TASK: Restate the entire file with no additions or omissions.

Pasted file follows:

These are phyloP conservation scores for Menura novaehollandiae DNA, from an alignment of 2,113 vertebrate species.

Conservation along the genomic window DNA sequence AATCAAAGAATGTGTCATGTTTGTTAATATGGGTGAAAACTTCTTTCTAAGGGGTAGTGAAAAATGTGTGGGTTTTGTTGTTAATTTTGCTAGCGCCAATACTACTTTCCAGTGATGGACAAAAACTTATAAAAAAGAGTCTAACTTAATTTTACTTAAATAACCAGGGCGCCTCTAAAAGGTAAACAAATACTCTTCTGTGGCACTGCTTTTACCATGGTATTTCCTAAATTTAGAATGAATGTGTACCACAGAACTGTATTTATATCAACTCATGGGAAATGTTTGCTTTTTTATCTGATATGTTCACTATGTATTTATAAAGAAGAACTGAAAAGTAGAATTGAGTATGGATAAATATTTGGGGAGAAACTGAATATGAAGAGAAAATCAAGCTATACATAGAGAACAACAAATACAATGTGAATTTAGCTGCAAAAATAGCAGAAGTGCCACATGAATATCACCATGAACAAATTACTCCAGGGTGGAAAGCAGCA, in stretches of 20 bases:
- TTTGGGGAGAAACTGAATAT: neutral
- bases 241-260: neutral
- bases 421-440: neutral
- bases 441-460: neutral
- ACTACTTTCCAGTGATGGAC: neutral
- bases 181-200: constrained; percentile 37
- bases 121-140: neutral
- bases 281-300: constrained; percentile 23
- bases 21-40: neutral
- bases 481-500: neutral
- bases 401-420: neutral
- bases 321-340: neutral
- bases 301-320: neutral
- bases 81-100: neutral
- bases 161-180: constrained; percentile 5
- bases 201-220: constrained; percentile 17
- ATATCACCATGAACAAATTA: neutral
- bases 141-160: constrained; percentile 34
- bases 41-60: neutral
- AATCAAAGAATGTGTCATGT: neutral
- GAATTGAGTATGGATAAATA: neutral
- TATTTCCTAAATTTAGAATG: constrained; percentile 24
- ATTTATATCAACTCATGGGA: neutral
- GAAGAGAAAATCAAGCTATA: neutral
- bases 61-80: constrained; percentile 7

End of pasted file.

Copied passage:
These are phyloP conservation scores for Menura novaehollandiae DNA, from an alignment of 2,113 vertebrate species.

Conservation along the genomic window DNA sequence AATCAAAGAATGTGTCATGTTTGTTAATATGGGTGAAAACTTCTTTCTAAGGGGTAGTGAAAAATGTGTGGGTTTTGTTGTTAATTTTGCTAGCGCCAATACTACTTTCCAGTGATGGACAAAAACTTATAAAAAAGAGTCTAACTTAATTTTACTTAAATAACCAGGGCGCCTCTAAAAGGTAAACAAATACTCTTCTGTGGCACTGCTTTTACCATGGTATTTCCTAAATTTAGAATGAATGTGTACCACAGAACTGTATTTATATCAACTCATGGGAAATGTTTGCTTTTTTATCTGATATGTTCACTATGTATTTATAAAGAAGAACTGAAAAGTAGAATTGAGTATGGATAAATATTTGGGGAGAAACTGAATATGAAGAGAAAATCAAGCTATACATAGAGAACAACAAATACAATGTGAATTTAGCTGCAAAAATAGCAGAAGTGCCACATGAATATCACCATGAACAAATTACTCCAGGGTGGAAAGCAGCA, in stretches of 20 bases:
- TTTGGGGAGAAACTGAATAT: neutral
- bases 241-260: neutral
- bases 421-440: neutral
- bases 441-460: neutral
- ACTACTTTCCAGTGATGGAC: neutral
- bases 181-200: constrained; percentile 37
- bases 121-140: neutral
- bases 281-300: constrained; percentile 23
- bases 21-40: neutral
- bases 481-500: neutral
- bases 401-420: neutral
- bases 321-340: neutral
- bases 301-320: neutral
- bases 81-100: neutral
- bases 161-180: constrained; percentile 5
- bases 201-220: constrained; percentile 17
- ATATCACCATGAACAAATTA: neutral
- bases 141-160: constrained; percentile 34
- bases 41-60: neutral
- AATCAAAGAATGTGTCATGT: neutral
- GAATTGAGTATGGATAAATA: neutral
- TATTTCCTAAATTTAGAATG: constrained; percentile 24
- ATTTATATCAACTCATGGGA: neutral
- GAAGAGAAAATCAAGCTATA: neutral
- bases 61-80: constrained; percentile 7